Archive for Saturday, August 16, 2008

Industrial park proposal sweetened

Developer says he will drop request for city to pay $1 million to extend utility lines

Developers for the proposed business park near the Lawrence Municipal Airport are sweetening the deal for City Commissioners.

August 16, 2008

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Developers who are proposing a new industrial park near Lawrence Municipal Airport are sweetening their offer to city commissioners, who thus far have failed to approve the project.

At Tuesday's City Commission meeting, Lawrence developer Jes Santaularia will drop his request for $1 million in city funding to extend sewer and water lines to the property, which is near the intersection of North Seventh Street and U.S. Highway 24-40. Santaularia said his company now will pay for those costs.

"I think it is a fantastic deal for the city," Santaularia said Friday afternoon.

Santaularia also said he's considering reducing the size of the proposed industrial park from 144 acres to 65 acres in an attempt to quiet concerns from neighbors. The new plan, which Santaularia said he could not yet commit to, would eliminate all the business park property that is proposed for north of the highway.

Neighborhood leaders who have opposed the project said they were not swayed by the new plans. Ted Boyle, president of the North Lawrence Improvement Association, said his group remains convinced that the development will increase drainage and traffic problems in the area.

"This is a Hail Mary deal," Boyle said of the new plans. "We still don't want it at all."

City commissioners, who have the final say, will consider rezoning requests for the property at their 6:35 p.m. meeting on Tuesday.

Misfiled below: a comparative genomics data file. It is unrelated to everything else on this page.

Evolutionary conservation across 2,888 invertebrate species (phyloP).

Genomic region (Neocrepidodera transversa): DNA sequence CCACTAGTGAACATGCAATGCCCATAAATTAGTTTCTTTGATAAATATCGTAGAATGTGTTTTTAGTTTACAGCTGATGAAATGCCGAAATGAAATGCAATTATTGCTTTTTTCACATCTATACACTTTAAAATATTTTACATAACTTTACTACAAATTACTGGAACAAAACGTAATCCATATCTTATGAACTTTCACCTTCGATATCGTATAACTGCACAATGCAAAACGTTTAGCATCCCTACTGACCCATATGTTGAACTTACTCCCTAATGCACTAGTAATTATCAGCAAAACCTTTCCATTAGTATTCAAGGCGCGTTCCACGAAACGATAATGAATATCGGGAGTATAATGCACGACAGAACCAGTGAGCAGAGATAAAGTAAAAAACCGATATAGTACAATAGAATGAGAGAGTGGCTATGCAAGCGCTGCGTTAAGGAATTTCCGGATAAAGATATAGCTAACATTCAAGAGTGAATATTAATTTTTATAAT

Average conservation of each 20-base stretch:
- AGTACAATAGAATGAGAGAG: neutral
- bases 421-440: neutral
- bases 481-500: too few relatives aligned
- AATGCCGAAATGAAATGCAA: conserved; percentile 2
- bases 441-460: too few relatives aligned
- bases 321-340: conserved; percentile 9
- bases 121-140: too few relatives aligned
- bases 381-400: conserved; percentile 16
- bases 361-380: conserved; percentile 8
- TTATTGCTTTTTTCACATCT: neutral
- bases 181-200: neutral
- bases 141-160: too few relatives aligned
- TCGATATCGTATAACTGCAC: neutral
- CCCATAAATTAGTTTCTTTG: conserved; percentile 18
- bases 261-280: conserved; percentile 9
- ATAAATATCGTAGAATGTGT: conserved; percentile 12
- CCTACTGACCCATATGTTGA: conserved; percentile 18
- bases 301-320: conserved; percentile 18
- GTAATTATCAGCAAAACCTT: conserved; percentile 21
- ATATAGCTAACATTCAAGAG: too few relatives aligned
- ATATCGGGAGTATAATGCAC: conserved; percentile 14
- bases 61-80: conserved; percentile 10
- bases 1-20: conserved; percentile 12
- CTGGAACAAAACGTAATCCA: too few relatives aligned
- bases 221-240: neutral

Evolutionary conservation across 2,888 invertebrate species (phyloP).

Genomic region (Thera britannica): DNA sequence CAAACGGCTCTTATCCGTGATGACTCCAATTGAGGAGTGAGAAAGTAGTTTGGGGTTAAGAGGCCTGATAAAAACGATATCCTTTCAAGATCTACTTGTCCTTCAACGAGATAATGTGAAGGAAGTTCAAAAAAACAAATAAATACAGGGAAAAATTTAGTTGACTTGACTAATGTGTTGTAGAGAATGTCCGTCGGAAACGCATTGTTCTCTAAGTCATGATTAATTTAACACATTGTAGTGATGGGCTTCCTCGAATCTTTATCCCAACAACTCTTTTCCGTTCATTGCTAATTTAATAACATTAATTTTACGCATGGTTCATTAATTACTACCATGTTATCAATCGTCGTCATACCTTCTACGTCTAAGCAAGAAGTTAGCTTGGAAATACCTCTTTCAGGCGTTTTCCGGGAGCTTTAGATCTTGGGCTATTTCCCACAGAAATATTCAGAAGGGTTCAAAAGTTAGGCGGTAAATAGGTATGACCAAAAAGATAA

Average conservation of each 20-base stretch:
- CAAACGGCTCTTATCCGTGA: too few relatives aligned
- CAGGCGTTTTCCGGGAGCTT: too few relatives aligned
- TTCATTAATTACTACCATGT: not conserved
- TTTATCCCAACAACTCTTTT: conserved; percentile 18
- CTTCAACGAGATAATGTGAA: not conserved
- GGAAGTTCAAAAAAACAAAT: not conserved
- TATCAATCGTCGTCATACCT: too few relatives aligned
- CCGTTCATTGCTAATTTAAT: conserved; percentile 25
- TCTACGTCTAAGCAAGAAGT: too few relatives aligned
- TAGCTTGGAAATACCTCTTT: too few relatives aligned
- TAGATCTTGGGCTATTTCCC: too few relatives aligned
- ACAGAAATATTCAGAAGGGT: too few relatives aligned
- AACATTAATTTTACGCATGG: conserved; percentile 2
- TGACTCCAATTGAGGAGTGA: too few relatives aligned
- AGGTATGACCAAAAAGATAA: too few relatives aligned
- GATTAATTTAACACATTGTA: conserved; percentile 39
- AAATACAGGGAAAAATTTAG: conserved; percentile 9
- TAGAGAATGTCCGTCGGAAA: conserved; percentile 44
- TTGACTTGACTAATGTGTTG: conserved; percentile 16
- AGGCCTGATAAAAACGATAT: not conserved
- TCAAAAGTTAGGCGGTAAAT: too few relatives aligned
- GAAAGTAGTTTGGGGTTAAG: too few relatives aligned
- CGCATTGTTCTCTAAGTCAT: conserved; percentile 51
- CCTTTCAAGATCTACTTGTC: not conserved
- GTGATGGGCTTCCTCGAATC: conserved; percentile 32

Mayor Mike Dever said the new plans have made the project more intriguing. He said removing the $1 million request was important to the city's finances, and reducing the size of the project should lessen concerns about how the project will affect the environment and the nearby Lawrence Municipal Airport.

"When I evaluated it the first time, there were a lot more concerns associated with the project," Dever said. "He's removed at least several of the barriers."

City Commissioner Mike Amyx, though, said he still has concerns about whether the project will worsen stormwater drainage issues in the area. He said he's concerned the project could increase the amount of money the city will have to spend in the near term on drainage projects for the area.

"We just came through a budget where money woes were very real," Amyx said.

Santaularia, though, argues that's why the city should approve the project. He said the area is well-suited to attract new tax-paying, job-producing businesses because of its proximity to Interstate 70.